Reefer Madness is a satirical take on the 1938 film of the same name, exploring an exaggerated world where even a chance encounter with marijuana leads irrevocably to apathy, immorality and violence. The production is actually a play within a play, conceived of and lead by a stern lecturer/ amateur director, for the purpose of warning the youth of America about the dangers of marijuana.
Reefer Madness Tries to Balance the Ridiculous and the Real
HE SAID: Although I have an affinity for campy quasi B science fiction musicals, like Bat Boy the Musical, this show is unlike anything I have ever seen. With the layers of a campy show inside of a campy parody, things got a tad over the top at times when I felt that certain performers were pointing out how ridiculous the material is instead of playing the scene earnestly which lets the inherent comedy come out naturally. When something is that over-the-top to begin with, adding anything more to the material sends the whole thing overboard.
SHE SAID: My first impression wasn’t that the show went overboard — I found the show entertaining on the whole. I laughed throughout and the catchy music is still stuck in my head (four days later), in a pleasant way. However, as HE mentions above, it’s very tricky to get the right amount of realism in a genre this layered and absurd. Several of the leading performers were entertaining and silly while portraying larger-than-life characters, but as the show progressed I wished that they had a few more human aspects to allow for growth and change.
Colin Roybal’s Choreography “Hits” Home in a Small Space
HE SAID: For me, the highlight of the show was hands down the execution and the actual choreography by Colin Roybal. The various moves were fun and filled the space nicely, yet the small stage at the Bug Theater never felt cramped to me. The chorus definitely handled the moves well with all but maybe a few nailing each step with fantastic flare. One chorus member who stood out to me was Devin Bustamante. He was performing full out every number, even when he was on stage in his underwear and bra during “Listen to Jesus, Jimmy” (which was a hysterical number overall).
SHE SAID: I agree 100% about the choreography. All of the group numbers were chock full of dance moves very well suited to the music, and the ensemble really raised the energy level every time they came on stage. The large numbers were so strong that I was secretly hoping for a mega-mix at the end. I have a She Said shout out for Melissa Morris, who always caught my eye (but not in a distracting way) during group numbers, as she was always spunky, engaged and committed.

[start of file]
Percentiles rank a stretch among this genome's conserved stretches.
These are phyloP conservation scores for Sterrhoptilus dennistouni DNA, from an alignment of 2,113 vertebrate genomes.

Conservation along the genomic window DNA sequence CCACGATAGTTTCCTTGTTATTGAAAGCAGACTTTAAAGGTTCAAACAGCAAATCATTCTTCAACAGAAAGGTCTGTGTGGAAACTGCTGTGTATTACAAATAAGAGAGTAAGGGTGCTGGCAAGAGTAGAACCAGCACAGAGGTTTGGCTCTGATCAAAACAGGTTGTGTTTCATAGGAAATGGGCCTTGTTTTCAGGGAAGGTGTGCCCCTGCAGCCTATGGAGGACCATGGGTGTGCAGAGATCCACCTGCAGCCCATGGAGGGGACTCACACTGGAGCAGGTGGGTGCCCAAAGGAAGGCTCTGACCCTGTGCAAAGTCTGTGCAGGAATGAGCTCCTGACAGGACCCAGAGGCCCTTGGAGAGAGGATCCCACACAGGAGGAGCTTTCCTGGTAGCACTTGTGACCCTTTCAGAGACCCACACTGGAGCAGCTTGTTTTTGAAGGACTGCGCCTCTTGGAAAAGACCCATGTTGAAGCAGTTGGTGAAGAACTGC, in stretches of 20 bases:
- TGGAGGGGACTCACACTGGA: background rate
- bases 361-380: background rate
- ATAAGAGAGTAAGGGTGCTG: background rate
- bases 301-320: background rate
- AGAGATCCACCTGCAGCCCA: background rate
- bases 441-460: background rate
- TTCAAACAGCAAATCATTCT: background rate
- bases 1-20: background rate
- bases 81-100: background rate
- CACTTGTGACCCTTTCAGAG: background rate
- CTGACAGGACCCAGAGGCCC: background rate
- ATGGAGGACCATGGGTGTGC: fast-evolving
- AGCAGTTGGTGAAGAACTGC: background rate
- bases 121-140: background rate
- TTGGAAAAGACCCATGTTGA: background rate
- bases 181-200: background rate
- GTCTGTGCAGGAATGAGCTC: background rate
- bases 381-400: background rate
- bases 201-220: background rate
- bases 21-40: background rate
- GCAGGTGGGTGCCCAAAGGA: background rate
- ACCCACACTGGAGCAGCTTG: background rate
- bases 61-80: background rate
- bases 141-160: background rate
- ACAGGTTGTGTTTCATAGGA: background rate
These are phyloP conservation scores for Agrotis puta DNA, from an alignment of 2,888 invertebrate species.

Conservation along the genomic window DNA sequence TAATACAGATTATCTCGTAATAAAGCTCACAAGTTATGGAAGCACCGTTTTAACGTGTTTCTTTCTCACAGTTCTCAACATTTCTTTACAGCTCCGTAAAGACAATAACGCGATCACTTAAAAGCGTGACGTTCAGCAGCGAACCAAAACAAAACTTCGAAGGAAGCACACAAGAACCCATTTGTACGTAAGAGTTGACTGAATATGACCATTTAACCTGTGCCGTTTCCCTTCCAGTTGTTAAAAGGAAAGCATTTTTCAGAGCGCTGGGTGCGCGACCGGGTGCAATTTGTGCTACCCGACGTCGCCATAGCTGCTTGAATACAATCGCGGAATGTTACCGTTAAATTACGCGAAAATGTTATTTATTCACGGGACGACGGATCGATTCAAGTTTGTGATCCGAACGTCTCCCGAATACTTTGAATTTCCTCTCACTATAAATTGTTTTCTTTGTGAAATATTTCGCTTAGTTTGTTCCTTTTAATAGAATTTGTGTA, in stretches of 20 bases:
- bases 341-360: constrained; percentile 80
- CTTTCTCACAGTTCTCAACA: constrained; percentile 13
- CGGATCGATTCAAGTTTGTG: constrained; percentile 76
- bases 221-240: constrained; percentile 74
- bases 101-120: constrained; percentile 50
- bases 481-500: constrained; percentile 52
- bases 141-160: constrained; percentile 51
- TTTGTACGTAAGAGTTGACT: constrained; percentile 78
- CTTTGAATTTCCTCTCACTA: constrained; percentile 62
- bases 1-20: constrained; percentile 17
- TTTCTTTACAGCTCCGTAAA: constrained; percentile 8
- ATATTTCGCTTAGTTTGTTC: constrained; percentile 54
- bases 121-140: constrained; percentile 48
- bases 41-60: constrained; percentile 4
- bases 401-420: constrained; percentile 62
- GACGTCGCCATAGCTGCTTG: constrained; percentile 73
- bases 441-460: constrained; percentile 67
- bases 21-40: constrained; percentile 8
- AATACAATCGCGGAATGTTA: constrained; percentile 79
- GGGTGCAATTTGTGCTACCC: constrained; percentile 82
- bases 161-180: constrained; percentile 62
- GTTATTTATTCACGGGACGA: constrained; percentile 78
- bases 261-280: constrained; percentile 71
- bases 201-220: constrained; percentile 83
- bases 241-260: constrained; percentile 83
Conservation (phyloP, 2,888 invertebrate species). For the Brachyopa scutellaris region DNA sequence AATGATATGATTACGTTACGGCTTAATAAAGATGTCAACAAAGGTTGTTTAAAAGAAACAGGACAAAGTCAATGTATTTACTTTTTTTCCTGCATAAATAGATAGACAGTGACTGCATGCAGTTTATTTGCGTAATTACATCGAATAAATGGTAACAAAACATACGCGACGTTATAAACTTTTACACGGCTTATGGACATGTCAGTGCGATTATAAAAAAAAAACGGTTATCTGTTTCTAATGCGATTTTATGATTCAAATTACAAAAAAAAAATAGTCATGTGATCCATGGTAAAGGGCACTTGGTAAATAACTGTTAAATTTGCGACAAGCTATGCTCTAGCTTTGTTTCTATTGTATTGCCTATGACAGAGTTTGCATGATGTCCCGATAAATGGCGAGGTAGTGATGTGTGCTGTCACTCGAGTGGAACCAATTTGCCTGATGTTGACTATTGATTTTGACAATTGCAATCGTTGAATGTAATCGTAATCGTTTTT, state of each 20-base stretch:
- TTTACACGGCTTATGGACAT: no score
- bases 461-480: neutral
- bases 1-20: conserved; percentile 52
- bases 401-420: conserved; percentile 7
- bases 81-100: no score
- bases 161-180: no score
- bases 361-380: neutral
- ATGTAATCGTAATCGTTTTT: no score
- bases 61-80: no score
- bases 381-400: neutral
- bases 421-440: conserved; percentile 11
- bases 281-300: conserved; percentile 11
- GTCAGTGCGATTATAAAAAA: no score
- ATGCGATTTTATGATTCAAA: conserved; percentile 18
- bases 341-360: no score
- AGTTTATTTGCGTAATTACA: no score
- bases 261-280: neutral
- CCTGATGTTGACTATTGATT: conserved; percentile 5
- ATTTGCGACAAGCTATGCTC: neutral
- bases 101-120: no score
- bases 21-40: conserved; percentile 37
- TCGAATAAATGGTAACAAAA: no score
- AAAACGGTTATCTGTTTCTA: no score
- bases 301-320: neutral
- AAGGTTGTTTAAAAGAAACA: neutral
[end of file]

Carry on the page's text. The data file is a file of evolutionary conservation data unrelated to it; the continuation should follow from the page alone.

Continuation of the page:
Strong Vocals Hard to Hear
HE SAID: There were several moments of very well-controlled chaos, including the chase scene at the start of the second act which was very funny. But there were a few moments where that control was not so evident, as in the number “Murder” which ended up becoming a large cacophony of indistinguishable vocal parts. When they were on, it was near perfect, but when the control slipped it wasn’t pleasant.
SHE SAID: One of my favorite performances of the evening was Brandon Bill as the Lecturer. I thought he found a lot of the comedy in the piece, because I really believed that his message was of utmost importance to him. I also enjoyed his singing voice. The other leads seemed to have decent vocal chops as well, but unfortunately it was difficult to hear their unprojected voices over the band during several of the songs.
THEY SAID: Reefer Madness belongs to a small number of musicals in the delightful horror comedy genre. Equinox gives the absurd content matter as much energy and commitment as one could ask for! We wished that this production had been a bit more grounded, but if you’re okay with something aimed a bit, um, higher, we think you’ll have a great time!
Reefer Madness plays Friday and Saturday nights through September 18 at The Bug Theatre, 3654 Navajo St. Click the banner above for tickets and more information.